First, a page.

ift, £l T -^-»ikFKiving time, and three day*
'ft*' 2**""^ her urged her to become his wife;
'■ffi.iued. Ho B-£i cr »atly . . ecaed v.ith
Jm- .if !raUiily of : " r tobiceb scheme. I ."1 Held
C\ V "* nafl io B. F. B. Morse, of
fttefd Cj ' 5?1 '"' ohtsinir -6 an option on ', had
5, • • Urn croris cf tobacco — one as an expeH
_"U or.t rcr market— but as there was litigation
Coatieued on i«ucd pa«r.
E^- V ' S p URE WINES & GRAPE JUICE
T. jj^jlJ^teJ for the wf-ak and ov*>r-worke<!.
"Adn. ™ c =oa«Co..a« Fulton Frrcet. Ncir York.
ft<H FAST TIME TO MEXICO CITY
(l<& ljT; ns .".- Ark -Hours aavc J-Via St. Iyoui«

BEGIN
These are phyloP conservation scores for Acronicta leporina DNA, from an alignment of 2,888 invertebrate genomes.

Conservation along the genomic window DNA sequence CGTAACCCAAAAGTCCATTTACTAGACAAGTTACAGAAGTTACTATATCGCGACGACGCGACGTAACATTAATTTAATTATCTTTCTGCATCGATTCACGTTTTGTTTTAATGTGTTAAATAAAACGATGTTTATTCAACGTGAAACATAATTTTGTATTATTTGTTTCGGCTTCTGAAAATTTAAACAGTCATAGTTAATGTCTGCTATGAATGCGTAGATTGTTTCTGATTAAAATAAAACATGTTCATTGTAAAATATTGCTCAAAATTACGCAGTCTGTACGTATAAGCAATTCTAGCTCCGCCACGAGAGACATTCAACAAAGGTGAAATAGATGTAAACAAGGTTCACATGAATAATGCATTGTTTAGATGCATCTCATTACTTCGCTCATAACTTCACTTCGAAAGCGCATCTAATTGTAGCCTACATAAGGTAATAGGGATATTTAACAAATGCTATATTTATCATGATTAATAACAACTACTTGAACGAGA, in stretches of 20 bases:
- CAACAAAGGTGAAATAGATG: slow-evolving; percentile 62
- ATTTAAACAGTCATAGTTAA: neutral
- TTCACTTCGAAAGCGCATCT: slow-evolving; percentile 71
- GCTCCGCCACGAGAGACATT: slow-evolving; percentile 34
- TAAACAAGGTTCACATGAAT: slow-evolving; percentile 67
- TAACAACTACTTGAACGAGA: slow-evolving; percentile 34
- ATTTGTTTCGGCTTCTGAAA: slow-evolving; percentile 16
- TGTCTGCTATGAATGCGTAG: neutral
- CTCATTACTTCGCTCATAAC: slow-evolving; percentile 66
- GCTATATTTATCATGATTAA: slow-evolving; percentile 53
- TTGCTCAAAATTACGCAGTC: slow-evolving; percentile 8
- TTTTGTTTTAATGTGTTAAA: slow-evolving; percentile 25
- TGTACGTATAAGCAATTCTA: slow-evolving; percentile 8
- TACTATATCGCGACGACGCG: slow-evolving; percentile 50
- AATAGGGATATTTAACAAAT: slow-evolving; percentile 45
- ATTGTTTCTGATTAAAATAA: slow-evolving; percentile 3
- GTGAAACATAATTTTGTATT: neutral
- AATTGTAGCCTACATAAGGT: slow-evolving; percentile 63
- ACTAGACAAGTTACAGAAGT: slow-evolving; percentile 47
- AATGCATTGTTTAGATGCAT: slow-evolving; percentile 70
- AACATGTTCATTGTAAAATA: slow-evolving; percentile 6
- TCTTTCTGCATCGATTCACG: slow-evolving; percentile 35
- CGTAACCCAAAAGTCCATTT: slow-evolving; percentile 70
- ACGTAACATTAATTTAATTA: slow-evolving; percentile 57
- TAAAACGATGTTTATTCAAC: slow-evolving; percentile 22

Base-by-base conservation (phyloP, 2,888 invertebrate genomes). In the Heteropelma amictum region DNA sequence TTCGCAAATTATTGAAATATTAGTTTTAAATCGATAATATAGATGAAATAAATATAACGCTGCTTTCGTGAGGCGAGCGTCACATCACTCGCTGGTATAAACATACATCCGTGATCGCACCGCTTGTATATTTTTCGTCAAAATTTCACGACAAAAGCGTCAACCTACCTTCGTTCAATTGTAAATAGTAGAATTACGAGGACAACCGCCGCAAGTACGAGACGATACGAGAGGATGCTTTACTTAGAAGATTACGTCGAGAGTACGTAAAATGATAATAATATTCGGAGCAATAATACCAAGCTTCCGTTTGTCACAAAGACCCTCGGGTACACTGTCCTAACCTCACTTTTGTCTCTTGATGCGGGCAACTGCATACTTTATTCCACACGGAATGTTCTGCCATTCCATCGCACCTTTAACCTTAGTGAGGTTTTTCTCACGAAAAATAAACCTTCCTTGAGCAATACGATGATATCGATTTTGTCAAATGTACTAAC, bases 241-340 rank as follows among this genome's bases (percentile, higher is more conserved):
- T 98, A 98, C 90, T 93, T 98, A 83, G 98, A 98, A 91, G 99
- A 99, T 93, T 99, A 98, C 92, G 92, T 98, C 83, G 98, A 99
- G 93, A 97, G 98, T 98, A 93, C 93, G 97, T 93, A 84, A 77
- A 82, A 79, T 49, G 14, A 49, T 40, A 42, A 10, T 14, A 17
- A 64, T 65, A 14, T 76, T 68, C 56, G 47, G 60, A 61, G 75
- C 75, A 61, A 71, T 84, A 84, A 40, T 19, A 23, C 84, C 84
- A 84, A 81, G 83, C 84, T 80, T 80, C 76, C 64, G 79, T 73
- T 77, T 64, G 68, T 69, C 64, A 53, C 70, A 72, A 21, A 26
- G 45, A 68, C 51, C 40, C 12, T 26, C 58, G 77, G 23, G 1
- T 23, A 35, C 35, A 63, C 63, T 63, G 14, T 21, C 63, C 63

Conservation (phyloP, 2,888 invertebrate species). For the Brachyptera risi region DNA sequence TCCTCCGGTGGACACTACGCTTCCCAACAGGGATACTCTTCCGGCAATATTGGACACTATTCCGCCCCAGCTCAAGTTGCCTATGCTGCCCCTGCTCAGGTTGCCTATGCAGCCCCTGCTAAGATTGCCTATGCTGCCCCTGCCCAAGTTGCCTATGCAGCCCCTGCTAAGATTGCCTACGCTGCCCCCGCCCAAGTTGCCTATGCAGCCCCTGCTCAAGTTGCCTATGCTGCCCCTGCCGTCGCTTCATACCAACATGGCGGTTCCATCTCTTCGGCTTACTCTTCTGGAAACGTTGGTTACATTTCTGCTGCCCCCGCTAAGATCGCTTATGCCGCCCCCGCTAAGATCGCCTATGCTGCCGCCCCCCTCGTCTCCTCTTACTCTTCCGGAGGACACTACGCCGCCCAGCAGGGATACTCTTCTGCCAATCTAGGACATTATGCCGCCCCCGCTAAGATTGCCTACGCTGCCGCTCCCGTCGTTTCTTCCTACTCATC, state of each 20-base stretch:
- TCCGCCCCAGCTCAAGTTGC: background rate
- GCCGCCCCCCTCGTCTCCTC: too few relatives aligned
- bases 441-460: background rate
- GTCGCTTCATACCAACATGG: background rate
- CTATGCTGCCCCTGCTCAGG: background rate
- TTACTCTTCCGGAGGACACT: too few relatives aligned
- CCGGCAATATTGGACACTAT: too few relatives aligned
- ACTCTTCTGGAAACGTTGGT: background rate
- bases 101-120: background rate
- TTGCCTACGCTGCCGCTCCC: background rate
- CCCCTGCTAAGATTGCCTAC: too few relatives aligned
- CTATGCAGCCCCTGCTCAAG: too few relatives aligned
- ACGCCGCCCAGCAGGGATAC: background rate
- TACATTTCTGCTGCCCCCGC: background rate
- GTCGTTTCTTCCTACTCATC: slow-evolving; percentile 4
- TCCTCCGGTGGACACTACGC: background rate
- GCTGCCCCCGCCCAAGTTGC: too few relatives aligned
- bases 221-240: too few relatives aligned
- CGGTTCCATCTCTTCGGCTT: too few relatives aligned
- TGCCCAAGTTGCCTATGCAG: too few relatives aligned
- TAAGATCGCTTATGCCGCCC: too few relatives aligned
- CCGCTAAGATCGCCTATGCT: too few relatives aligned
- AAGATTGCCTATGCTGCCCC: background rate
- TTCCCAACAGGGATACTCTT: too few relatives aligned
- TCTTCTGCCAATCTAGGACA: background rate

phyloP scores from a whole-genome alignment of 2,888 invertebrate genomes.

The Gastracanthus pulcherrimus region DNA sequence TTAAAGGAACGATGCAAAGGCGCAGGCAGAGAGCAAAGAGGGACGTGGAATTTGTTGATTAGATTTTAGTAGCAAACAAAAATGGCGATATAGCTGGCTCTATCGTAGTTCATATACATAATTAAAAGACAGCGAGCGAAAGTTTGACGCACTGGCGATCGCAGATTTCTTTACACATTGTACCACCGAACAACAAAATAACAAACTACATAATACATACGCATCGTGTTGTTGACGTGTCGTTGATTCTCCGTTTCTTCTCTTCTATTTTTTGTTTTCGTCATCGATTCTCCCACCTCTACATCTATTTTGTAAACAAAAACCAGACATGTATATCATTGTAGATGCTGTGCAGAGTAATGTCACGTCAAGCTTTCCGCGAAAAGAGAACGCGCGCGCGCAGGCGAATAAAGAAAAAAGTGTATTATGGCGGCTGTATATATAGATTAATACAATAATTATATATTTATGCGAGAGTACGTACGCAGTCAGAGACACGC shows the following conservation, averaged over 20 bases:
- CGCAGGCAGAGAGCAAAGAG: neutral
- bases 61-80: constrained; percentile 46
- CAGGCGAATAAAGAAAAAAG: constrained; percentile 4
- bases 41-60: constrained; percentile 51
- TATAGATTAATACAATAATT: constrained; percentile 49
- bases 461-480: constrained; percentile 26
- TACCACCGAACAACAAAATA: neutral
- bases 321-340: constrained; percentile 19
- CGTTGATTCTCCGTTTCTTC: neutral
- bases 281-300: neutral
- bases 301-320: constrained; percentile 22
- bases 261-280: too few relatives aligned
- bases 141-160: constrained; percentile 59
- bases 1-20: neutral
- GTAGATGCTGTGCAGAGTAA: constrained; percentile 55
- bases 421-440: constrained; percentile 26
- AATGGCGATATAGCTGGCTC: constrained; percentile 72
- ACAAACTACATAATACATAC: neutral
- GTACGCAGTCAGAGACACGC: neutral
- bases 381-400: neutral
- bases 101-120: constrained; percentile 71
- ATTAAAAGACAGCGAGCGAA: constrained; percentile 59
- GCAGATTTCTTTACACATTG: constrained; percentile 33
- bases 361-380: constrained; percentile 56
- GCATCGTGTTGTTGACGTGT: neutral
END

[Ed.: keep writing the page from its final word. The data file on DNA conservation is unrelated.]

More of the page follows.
*V- K»j ;,',?. M ' v -r.tain Koute; 4 days to Mexico
cy *taa ccPT 3 A <Jl> '-* lo Hot Spri;ipg. . Through
»■»«• Pining card. 335 B nay.— AdvU
* . To-day, fair; cold.
To-morrow, cloud? -| Mtrht north wtnda.
HALTED BY COSTA lUCA.
Banana Company A»ks United
States to Intervene in Its Behalf.
Mettle, Ala.. Jan. 14.— The African Banana
Compnny, through H. L. MeGenaeJl, of Mobile,
has asked th» State Department at Washington
to intervene in its behalf on account of alleged
interfercrco by the Coeta Rican government
th? company's planting, railroad building
anc o:her opetmttana In the territory now be
longing to Panama, but at one time under the
Jurisdiction of Costa Rica.
Damages in the sum of 52.210.000 have been
esked for by the company.
The trouble dates back to the summer cf 1903.
when the Costa Rlcan government, it Is alleged,
slightly Interfered with the surveying of the
company's railroad route. When the United
States government at that time Instructed its